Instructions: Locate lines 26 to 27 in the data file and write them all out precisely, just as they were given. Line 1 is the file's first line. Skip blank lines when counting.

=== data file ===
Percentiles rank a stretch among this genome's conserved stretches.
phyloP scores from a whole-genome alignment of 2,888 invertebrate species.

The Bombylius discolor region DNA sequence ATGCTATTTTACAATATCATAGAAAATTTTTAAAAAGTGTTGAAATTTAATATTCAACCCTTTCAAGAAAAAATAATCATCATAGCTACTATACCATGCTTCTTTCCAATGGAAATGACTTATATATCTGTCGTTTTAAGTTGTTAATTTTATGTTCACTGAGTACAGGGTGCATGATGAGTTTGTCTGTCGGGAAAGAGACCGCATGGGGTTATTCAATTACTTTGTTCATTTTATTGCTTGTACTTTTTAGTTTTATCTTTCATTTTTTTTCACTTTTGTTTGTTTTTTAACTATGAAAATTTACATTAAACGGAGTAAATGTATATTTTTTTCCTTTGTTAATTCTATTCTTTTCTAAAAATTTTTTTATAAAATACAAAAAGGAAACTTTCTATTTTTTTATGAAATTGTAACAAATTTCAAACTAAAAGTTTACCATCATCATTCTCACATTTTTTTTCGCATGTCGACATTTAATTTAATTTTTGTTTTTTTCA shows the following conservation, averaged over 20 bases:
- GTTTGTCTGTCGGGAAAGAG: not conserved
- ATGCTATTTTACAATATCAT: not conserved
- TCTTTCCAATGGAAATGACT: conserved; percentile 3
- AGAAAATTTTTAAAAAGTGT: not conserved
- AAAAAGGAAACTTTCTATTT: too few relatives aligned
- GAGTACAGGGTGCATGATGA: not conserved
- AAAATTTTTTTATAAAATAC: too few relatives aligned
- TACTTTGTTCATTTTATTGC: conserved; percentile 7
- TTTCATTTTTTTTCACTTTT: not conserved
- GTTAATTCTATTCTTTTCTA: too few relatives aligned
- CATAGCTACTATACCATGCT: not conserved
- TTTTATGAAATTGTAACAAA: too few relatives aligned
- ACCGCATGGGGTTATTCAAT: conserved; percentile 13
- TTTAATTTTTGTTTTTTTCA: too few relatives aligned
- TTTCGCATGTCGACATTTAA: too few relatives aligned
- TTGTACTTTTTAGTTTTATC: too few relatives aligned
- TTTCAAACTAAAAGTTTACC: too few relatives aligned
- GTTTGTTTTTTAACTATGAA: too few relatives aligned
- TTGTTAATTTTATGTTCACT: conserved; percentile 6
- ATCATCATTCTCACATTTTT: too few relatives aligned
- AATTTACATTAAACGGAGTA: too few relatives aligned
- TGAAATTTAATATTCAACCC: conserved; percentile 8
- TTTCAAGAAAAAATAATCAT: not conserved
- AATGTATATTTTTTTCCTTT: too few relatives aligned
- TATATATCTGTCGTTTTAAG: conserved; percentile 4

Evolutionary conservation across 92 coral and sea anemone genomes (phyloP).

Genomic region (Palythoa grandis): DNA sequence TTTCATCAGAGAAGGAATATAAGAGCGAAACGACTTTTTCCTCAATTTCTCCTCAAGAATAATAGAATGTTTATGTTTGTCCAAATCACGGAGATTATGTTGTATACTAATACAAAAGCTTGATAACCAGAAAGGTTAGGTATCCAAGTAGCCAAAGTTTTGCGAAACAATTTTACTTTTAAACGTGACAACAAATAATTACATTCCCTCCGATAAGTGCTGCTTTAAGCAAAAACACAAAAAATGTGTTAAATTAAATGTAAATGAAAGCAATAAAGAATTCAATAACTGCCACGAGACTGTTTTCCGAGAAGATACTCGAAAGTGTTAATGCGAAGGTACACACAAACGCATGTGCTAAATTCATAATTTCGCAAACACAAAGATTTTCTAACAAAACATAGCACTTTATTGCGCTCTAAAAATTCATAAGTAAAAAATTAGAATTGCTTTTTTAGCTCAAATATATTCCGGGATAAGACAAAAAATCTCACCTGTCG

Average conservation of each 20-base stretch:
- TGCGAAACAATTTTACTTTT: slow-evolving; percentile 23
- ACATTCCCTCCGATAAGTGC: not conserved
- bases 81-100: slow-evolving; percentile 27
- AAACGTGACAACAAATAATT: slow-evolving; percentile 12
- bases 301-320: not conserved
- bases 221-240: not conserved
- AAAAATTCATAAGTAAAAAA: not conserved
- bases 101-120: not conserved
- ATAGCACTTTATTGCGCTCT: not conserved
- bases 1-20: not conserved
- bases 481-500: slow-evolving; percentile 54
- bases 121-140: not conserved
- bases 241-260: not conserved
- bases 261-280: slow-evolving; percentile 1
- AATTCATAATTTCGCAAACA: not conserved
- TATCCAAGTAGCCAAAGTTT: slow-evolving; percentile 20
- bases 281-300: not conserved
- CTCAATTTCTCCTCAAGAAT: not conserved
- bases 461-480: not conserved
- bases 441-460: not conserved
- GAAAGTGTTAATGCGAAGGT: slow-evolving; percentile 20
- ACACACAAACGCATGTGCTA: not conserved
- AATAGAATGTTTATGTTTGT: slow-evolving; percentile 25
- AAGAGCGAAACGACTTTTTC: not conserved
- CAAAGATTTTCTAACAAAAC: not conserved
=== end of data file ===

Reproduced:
- TTTCAAGAAAAAATAATCAT: not conserved
- AATGTATATTTTTTTCCTTT: too few relatives aligned